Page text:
USA demand for foreign-made goods climbed and exports declined, causing the trade deficit to widen in April, which may restrain the pace of economic growth this quarter, Commerce Department data showed Friday.
America's trade shortfall with the rest of the world widened in April although in a positive sign for consumption, demand for imports strengthened.
Economists had expected the trade deficit to widen to USD46.1 billion from the USD43.7 billion originally reported for the previous month.
The Commerce Department said the trade deficit widened to $47.6 billion in April from a revised $45.3 billion in March.
When adjusted for inflation, the trade deficit rose to $63.5 billion from $60.7 billion in March.
In this October 24, 2016, photo, containers wait to be unloaded from a ship at the Port of Baltimore in Baltimore.
Additionally, the Commerce Department said the value of exports fell by 0.3 percent to $191.0 billion in April from $191.5 billion in March.
The trade gaps with China and Mexico have risen while the gap with Germany has only fallen slightly.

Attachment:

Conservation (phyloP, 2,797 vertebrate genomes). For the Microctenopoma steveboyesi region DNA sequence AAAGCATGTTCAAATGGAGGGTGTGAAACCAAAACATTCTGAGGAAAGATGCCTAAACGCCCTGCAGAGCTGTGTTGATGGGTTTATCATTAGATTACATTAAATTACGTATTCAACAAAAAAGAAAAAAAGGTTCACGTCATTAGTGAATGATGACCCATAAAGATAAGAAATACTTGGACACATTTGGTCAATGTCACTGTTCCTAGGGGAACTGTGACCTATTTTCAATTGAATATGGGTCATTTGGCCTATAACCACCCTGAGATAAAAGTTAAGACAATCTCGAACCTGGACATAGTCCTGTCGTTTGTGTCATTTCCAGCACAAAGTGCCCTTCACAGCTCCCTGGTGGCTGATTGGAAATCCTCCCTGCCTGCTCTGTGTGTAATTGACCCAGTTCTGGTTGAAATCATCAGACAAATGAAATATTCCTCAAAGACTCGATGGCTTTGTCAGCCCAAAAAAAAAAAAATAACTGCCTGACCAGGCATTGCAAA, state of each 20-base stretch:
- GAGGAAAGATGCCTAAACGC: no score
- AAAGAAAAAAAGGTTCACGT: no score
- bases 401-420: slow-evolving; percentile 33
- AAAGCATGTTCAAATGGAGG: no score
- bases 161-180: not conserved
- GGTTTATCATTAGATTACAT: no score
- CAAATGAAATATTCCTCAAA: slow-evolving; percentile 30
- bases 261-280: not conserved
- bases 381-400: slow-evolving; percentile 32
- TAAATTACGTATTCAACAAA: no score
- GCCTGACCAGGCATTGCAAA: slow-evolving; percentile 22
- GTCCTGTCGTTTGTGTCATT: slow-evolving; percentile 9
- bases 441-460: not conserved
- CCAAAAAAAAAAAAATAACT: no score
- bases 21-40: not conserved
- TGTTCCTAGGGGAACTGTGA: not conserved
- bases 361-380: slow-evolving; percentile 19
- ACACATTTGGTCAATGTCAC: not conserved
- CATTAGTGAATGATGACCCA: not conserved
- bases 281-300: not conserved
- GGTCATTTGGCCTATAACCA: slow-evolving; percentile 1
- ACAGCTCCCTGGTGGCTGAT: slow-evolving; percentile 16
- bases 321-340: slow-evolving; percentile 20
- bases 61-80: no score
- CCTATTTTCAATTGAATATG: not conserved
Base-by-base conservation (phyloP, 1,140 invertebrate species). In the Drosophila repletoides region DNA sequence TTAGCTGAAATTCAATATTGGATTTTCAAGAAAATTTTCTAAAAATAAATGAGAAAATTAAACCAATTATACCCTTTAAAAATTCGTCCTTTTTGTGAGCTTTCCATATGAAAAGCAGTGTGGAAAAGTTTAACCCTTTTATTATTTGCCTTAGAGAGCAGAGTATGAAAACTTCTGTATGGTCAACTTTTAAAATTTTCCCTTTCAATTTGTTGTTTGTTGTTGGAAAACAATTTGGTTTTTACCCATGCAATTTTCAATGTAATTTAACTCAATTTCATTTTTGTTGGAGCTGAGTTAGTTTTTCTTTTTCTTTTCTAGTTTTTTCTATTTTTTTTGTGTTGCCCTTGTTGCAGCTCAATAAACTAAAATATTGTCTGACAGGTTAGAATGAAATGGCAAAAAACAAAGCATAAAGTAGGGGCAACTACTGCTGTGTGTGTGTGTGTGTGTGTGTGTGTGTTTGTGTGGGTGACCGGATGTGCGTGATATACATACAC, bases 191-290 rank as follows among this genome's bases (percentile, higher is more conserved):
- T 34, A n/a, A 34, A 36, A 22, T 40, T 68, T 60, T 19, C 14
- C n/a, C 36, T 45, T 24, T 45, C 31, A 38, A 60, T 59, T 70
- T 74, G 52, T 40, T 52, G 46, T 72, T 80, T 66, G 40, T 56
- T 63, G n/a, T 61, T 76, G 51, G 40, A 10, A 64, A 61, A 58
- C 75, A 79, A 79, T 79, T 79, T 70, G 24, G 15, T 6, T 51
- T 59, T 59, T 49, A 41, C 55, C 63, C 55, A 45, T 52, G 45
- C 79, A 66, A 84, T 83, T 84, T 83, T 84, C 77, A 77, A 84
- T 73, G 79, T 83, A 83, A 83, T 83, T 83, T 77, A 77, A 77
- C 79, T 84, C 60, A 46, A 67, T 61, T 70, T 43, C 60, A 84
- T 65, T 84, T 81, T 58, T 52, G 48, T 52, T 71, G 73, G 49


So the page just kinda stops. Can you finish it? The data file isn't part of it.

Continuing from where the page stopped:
"If sustained in May/June, the April level would result in net exports subtracting about 0.5 points from the real GDP growth rate" for the second quarter, Jim O'Sullivan of High Frequency Economics said in a client note. Exports are up 6.1 per cent to $765.6-billion this year, but imports are up more - 7.5 per cent to $952.2-billion.
President Donald Trump recently has singled out Germany for criticism, saying it is unfairly benefiting from a weak euro.
President Donald Trump this week made the USA trade deficit with Germany a bone of contention and the administration is reviewing trade agreements with an eye to correcting imbalances, including renegotiating the landmark North American Free Trade Agreement. When a country's currency is weak, its products enjoy a price advantage in foreign markets.